The convective heat source of standard incubators may be inadequate for providing a thermoneutral environment for very low-birth-weight infants, especially those weighing less than 1 kg. These infants should be cared for under open radiant heaters. When these devices are used, care should be taken to avoid convective-heat losses secondary to drafts. A very high insensible water loss (not associated with an increase in oxygen consumption) occurs in infants cared for under radiant heaters.4-6 Adequate fluids must be provided for these infants.
LIKELIHOOD OF VARIOUS DRUGS PRODUCING ADVERSE EFFECTS IN NURSLINGS
Hyperthermia is far more often of iatrogenic than infectious origin in newborn infants. (Hypothermia rather than fever usually accompanies neonatal infection). As in the case of inadvertent hypothermia, environmental temperatures above the thermoneutral zone are usually due to improper use of incubators and radiant heaters. Since preterm infants have an impaired ability to sweat in the presence of an excessively warm environment, care must be taken to avoid overheating. Hyperthermia can also occur in otherwise normal full-term infants on very hot summer days in non- air-conditioned nurseries. Removal of shirts, diapers, and blankets will allow heat to be dissipated, and the infant's temperature then returns to normal.
Potential and actual adverse side effects. That the approach to the introduction of new devices and treatments for the neonate is stili "uncontrolled" is illustrated by the long gap between the introduction of phototherapy for neonatal hyperbilirubinemia, in 1958, and the development of studies of its long-term implications for development (1974). At this writing, although much has been learned about the effect of light, its actual impact on bilirubin in vivo and its potential for both risk and benefit are under investigation, though it is used worldwide in almost every hospital that treats infants.
Acute effects. Although there have been no reports of serious long-term side effects of phototherapy, several clinical observations have been made of acute clinical problems during its administration. These include the occurrence of frequent greenish loose stools,7 transient skin rashes,8 and transient bronze discoloration of the skin in infants with direct bilirubinemia.9 Increased insensible water loss as well as increased peripheral skin blood flow have also been reported and have led to recommendations of compensatory adjustment in fluid intake during therapy.4,10,11 One of the problems associated with light therapy is that jaundice may disappear despite a lack of definition of the underlying cause, and it is always important to stress that phototherapy should not be utilized without investigation of the cause of jaundice.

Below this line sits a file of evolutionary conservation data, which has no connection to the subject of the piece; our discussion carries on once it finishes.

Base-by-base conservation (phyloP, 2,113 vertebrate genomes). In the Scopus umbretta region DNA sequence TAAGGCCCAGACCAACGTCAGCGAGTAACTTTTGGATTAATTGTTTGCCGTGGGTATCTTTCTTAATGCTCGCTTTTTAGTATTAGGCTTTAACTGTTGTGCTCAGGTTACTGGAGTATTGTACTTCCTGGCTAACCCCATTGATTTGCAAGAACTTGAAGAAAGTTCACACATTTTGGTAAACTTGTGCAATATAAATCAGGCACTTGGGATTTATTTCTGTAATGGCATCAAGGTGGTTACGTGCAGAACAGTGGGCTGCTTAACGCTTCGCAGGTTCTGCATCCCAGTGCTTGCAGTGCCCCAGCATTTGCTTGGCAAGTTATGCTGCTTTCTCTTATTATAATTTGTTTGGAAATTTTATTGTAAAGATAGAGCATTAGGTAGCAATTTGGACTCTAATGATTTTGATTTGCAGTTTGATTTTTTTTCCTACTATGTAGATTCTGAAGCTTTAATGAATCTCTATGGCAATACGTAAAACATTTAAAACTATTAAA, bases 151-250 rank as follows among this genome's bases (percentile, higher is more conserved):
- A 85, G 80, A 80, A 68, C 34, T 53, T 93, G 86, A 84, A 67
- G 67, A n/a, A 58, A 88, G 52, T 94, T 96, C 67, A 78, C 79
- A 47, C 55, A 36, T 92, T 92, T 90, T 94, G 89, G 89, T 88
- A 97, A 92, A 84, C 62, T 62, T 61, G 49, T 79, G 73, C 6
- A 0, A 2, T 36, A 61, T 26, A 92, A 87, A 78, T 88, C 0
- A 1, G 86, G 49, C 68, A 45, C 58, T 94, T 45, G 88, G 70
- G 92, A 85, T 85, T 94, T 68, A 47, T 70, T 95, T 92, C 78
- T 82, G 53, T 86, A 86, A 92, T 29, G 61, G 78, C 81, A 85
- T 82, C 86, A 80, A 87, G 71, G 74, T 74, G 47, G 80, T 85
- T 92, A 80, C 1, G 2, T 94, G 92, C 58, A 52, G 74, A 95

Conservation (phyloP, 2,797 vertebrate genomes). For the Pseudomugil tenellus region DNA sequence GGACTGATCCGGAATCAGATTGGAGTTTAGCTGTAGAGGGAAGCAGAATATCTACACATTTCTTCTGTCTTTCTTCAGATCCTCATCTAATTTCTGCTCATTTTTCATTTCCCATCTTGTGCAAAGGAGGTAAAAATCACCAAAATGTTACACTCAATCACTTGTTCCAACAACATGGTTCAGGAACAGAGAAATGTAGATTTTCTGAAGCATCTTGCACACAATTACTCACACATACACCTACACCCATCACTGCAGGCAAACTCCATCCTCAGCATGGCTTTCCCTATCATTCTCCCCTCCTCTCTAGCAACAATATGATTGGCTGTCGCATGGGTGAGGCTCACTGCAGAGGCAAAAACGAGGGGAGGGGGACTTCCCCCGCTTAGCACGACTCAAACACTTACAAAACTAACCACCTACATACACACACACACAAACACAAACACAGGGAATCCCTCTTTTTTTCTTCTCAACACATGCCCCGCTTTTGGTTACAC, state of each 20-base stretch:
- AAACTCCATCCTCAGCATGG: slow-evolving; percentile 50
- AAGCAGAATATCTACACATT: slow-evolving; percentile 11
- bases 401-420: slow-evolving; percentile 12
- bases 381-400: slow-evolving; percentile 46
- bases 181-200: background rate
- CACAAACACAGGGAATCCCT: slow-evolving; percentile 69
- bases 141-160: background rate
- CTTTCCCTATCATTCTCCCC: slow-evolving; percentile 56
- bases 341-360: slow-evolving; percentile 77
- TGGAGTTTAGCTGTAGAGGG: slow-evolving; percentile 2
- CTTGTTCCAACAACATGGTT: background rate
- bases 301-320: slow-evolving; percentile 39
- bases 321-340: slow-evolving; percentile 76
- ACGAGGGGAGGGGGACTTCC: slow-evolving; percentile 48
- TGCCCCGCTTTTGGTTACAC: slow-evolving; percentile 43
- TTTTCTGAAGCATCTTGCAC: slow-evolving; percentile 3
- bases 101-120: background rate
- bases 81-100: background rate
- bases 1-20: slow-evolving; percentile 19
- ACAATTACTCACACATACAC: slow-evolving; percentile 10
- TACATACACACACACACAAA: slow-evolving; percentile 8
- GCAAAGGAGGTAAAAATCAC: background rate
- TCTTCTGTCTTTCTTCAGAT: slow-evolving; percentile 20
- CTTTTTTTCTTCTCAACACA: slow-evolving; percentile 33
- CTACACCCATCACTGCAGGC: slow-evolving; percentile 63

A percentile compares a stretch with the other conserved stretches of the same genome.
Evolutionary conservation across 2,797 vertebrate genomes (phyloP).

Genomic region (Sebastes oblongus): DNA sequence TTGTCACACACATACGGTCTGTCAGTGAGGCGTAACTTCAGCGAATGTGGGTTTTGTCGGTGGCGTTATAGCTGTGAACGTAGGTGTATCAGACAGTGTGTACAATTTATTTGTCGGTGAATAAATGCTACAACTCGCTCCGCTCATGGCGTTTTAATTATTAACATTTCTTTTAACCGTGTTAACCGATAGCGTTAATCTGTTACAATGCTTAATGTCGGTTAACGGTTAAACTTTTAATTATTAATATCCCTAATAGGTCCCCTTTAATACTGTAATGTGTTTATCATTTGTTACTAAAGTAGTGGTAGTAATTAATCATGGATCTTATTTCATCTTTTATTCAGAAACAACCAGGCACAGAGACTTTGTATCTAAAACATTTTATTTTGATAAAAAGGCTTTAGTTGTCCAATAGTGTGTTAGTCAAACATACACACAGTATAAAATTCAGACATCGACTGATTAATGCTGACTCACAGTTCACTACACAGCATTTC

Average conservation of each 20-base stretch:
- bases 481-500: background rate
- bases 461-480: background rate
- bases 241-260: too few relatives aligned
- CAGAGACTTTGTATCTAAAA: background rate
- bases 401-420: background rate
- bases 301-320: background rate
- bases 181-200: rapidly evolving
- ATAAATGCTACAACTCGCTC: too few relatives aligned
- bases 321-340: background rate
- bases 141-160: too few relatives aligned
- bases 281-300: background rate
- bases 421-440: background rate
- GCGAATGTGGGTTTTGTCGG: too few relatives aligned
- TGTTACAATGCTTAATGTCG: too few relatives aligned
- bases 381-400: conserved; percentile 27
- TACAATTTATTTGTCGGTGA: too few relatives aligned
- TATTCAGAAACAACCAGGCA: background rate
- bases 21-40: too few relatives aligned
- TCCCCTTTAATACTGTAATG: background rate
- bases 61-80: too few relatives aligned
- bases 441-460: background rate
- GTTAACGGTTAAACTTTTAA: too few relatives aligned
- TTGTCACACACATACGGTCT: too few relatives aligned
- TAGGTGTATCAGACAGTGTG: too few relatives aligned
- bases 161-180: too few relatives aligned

It should also be appreciated that if phototherapy is used to control jaundice associated with ABO or Rh-hemolytic disease, sensitized red blood cells will continue to be destroyed by the underlying process and, though jaundice may be controlled, anemia secondary to the hemolytic process should be anticipated. Frequent hemoglobin determinations must be made even after discharge of the infant from the hospital, and simple transfusion may become necessary.
The question of the direct effect of phototherapy on survival of red blood cells has not been answered. While in vitro studies using doses of light in excess of those employed in clinical situations have indicated that damage to red cell membranes can occur, in vivo studies as well as clinical observations have not confirmed this finding.9,11
Long-term implications of phototherapy. A delay in weight gain occurs in infants receiving phototherapy when there is not supplemental fluid and calorie intake. Catch-up weight gain occurs subsequently.12
Although phototherapy has been reported to affect the growth of infants, particularly head growth,13 follow-up studies by the original author as well as others have failed to confirm these findings.14-20 Further, studies by Ballowitz,21 which suggested growth retardation in Gunn rats treated with phototherapy, have also been retracted.22
Effect on vision. When phototherapy is applied clinically, the infant's eyes are shielded in some manner because it has been assumed that visual damage may occur during exposure. The actual effect of such exposure on the development of vision is not known, nor is there a study of the amount of light that actually penetrates each of the various types of eye shields. Further, the possible detrimental effects of the shielding itself (with concomitant visual sensory deprivation) has not been assessed.
While little is known of the possible toxic effects of light on human beings, particularly infants, there is a great deal of information available from animal experiments. It is dangerous to assume that generalizations can be made across species, but these experiments do suggest a potential hazard to retinal structures. Studies to date suggest damage not only from the light itself but from lack of change in illumination for several days as well as from inadequate protection by eye occluders. Various studies have shown that retinas of rats, monkeys, piglets, and birds can be severely damaged by exposure to moderate light levels within the range obtained in phototherapy units as applied clinically. Damage to retinas of macaques has been shown to be quite specific, even though it is difficult to detect.23,24 Repeated short doses of blue irradiance over several days produces irreversible loss of blue -cone response.25 This psychobehavioral finding corresponds to the histologic demonstration that the distribution of damage is in the area of the blue cones.26 These studies suggest that cones containing the photopigment that maximally absorbs the short wave lengths have a comparatively low damage threshold.